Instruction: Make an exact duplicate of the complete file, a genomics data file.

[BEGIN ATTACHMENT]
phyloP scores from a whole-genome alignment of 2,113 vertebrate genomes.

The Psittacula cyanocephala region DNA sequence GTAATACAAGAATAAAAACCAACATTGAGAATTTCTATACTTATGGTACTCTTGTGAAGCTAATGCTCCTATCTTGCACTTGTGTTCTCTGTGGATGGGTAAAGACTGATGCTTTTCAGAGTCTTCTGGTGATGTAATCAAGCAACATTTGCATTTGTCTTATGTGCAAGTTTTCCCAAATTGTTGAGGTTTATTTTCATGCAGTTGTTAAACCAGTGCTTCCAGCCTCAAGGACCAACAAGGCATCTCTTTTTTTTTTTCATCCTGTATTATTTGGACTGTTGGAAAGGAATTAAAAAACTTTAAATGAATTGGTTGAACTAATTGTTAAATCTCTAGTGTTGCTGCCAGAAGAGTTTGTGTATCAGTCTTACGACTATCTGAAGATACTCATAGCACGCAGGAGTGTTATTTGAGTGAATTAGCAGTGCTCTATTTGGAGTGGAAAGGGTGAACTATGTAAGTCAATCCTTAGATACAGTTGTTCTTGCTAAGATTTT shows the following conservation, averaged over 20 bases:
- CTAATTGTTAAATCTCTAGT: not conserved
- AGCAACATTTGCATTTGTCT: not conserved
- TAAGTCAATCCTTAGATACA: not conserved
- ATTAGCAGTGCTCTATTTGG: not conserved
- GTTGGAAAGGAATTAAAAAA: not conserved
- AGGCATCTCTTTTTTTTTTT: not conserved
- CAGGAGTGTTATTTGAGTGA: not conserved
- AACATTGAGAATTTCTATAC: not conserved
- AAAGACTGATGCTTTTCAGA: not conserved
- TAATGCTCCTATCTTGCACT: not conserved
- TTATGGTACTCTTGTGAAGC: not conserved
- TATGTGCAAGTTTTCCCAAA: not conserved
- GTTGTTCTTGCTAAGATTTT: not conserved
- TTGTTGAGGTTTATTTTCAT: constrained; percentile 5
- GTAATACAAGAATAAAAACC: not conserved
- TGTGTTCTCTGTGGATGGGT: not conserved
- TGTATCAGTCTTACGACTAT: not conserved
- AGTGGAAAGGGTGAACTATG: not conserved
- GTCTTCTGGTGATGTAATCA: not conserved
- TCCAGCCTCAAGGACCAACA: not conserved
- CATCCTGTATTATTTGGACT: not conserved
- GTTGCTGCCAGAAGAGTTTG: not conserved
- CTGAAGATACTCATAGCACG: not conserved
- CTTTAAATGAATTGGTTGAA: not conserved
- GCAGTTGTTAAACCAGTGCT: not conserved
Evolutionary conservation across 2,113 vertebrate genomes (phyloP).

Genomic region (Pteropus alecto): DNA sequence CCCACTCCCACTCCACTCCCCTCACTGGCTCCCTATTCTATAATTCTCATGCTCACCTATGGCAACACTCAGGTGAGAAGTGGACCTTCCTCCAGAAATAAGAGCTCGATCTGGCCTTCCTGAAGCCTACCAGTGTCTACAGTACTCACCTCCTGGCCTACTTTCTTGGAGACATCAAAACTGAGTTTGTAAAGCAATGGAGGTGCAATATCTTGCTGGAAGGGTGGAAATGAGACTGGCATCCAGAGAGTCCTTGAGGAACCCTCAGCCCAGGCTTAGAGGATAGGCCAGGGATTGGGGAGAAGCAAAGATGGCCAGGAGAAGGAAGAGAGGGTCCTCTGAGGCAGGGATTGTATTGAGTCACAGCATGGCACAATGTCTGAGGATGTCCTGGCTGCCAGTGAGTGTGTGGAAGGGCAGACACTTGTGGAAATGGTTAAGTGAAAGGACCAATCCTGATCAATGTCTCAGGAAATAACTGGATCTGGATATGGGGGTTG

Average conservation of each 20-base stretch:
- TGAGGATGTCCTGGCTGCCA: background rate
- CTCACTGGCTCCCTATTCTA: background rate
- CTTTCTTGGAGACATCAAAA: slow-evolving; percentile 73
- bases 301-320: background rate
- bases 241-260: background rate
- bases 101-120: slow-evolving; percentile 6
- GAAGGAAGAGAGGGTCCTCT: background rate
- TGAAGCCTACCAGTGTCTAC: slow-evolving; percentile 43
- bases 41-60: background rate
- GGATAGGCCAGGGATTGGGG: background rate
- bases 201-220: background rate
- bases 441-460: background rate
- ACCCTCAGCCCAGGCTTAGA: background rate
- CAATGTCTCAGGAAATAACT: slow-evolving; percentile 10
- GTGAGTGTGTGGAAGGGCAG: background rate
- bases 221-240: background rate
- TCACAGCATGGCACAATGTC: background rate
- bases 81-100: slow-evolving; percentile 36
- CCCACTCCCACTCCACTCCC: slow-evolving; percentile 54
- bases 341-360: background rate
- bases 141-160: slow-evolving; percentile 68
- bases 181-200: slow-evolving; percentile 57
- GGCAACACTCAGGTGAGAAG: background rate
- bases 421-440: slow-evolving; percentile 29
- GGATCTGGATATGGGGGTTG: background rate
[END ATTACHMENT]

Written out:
phyloP scores from a whole-genome alignment of 2,113 vertebrate genomes.

The Psittacula cyanocephala region DNA sequence GTAATACAAGAATAAAAACCAACATTGAGAATTTCTATACTTATGGTACTCTTGTGAAGCTAATGCTCCTATCTTGCACTTGTGTTCTCTGTGGATGGGTAAAGACTGATGCTTTTCAGAGTCTTCTGGTGATGTAATCAAGCAACATTTGCATTTGTCTTATGTGCAAGTTTTCCCAAATTGTTGAGGTTTATTTTCATGCAGTTGTTAAACCAGTGCTTCCAGCCTCAAGGACCAACAAGGCATCTCTTTTTTTTTTTCATCCTGTATTATTTGGACTGTTGGAAAGGAATTAAAAAACTTTAAATGAATTGGTTGAACTAATTGTTAAATCTCTAGTGTTGCTGCCAGAAGAGTTTGTGTATCAGTCTTACGACTATCTGAAGATACTCATAGCACGCAGGAGTGTTATTTGAGTGAATTAGCAGTGCTCTATTTGGAGTGGAAAGGGTGAACTATGTAAGTCAATCCTTAGATACAGTTGTTCTTGCTAAGATTTT shows the following conservation, averaged over 20 bases:
- CTAATTGTTAAATCTCTAGT: not conserved
- AGCAACATTTGCATTTGTCT: not conserved
- TAAGTCAATCCTTAGATACA: not conserved
- ATTAGCAGTGCTCTATTTGG: not conserved
- GTTGGAAAGGAATTAAAAAA: not conserved
- AGGCATCTCTTTTTTTTTTT: not conserved
- CAGGAGTGTTATTTGAGTGA: not conserved
- AACATTGAGAATTTCTATAC: not conserved
- AAAGACTGATGCTTTTCAGA: not conserved
- TAATGCTCCTATCTTGCACT: not conserved
- TTATGGTACTCTTGTGAAGC: not conserved
- TATGTGCAAGTTTTCCCAAA: not conserved
- GTTGTTCTTGCTAAGATTTT: not conserved
- TTGTTGAGGTTTATTTTCAT: constrained; percentile 5
- GTAATACAAGAATAAAAACC: not conserved
- TGTGTTCTCTGTGGATGGGT: not conserved
- TGTATCAGTCTTACGACTAT: not conserved
- AGTGGAAAGGGTGAACTATG: not conserved
- GTCTTCTGGTGATGTAATCA: not conserved
- TCCAGCCTCAAGGACCAACA: not conserved
- CATCCTGTATTATTTGGACT: not conserved
- GTTGCTGCCAGAAGAGTTTG: not conserved
- CTGAAGATACTCATAGCACG: not conserved
- CTTTAAATGAATTGGTTGAA: not conserved
- GCAGTTGTTAAACCAGTGCT: not conserved
Evolutionary conservation across 2,113 vertebrate genomes (phyloP).

Genomic region (Pteropus alecto): DNA sequence CCCACTCCCACTCCACTCCCCTCACTGGCTCCCTATTCTATAATTCTCATGCTCACCTATGGCAACACTCAGGTGAGAAGTGGACCTTCCTCCAGAAATAAGAGCTCGATCTGGCCTTCCTGAAGCCTACCAGTGTCTACAGTACTCACCTCCTGGCCTACTTTCTTGGAGACATCAAAACTGAGTTTGTAAAGCAATGGAGGTGCAATATCTTGCTGGAAGGGTGGAAATGAGACTGGCATCCAGAGAGTCCTTGAGGAACCCTCAGCCCAGGCTTAGAGGATAGGCCAGGGATTGGGGAGAAGCAAAGATGGCCAGGAGAAGGAAGAGAGGGTCCTCTGAGGCAGGGATTGTATTGAGTCACAGCATGGCACAATGTCTGAGGATGTCCTGGCTGCCAGTGAGTGTGTGGAAGGGCAGACACTTGTGGAAATGGTTAAGTGAAAGGACCAATCCTGATCAATGTCTCAGGAAATAACTGGATCTGGATATGGGGGTTG

Average conservation of each 20-base stretch:
- TGAGGATGTCCTGGCTGCCA: background rate
- CTCACTGGCTCCCTATTCTA: background rate
- CTTTCTTGGAGACATCAAAA: slow-evolving; percentile 73
- bases 301-320: background rate
- bases 241-260: background rate
- bases 101-120: slow-evolving; percentile 6
- GAAGGAAGAGAGGGTCCTCT: background rate
- TGAAGCCTACCAGTGTCTAC: slow-evolving; percentile 43
- bases 41-60: background rate
- GGATAGGCCAGGGATTGGGG: background rate
- bases 201-220: background rate
- bases 441-460: background rate
- ACCCTCAGCCCAGGCTTAGA: background rate
- CAATGTCTCAGGAAATAACT: slow-evolving; percentile 10
- GTGAGTGTGTGGAAGGGCAG: background rate
- bases 221-240: background rate
- TCACAGCATGGCACAATGTC: background rate
- bases 81-100: slow-evolving; percentile 36
- CCCACTCCCACTCCACTCCC: slow-evolving; percentile 54
- bases 341-360: background rate
- bases 141-160: slow-evolving; percentile 68
- bases 181-200: slow-evolving; percentile 57
- GGCAACACTCAGGTGAGAAG: background rate
- bases 421-440: slow-evolving; percentile 29
- GGATCTGGATATGGGGGTTG: background rate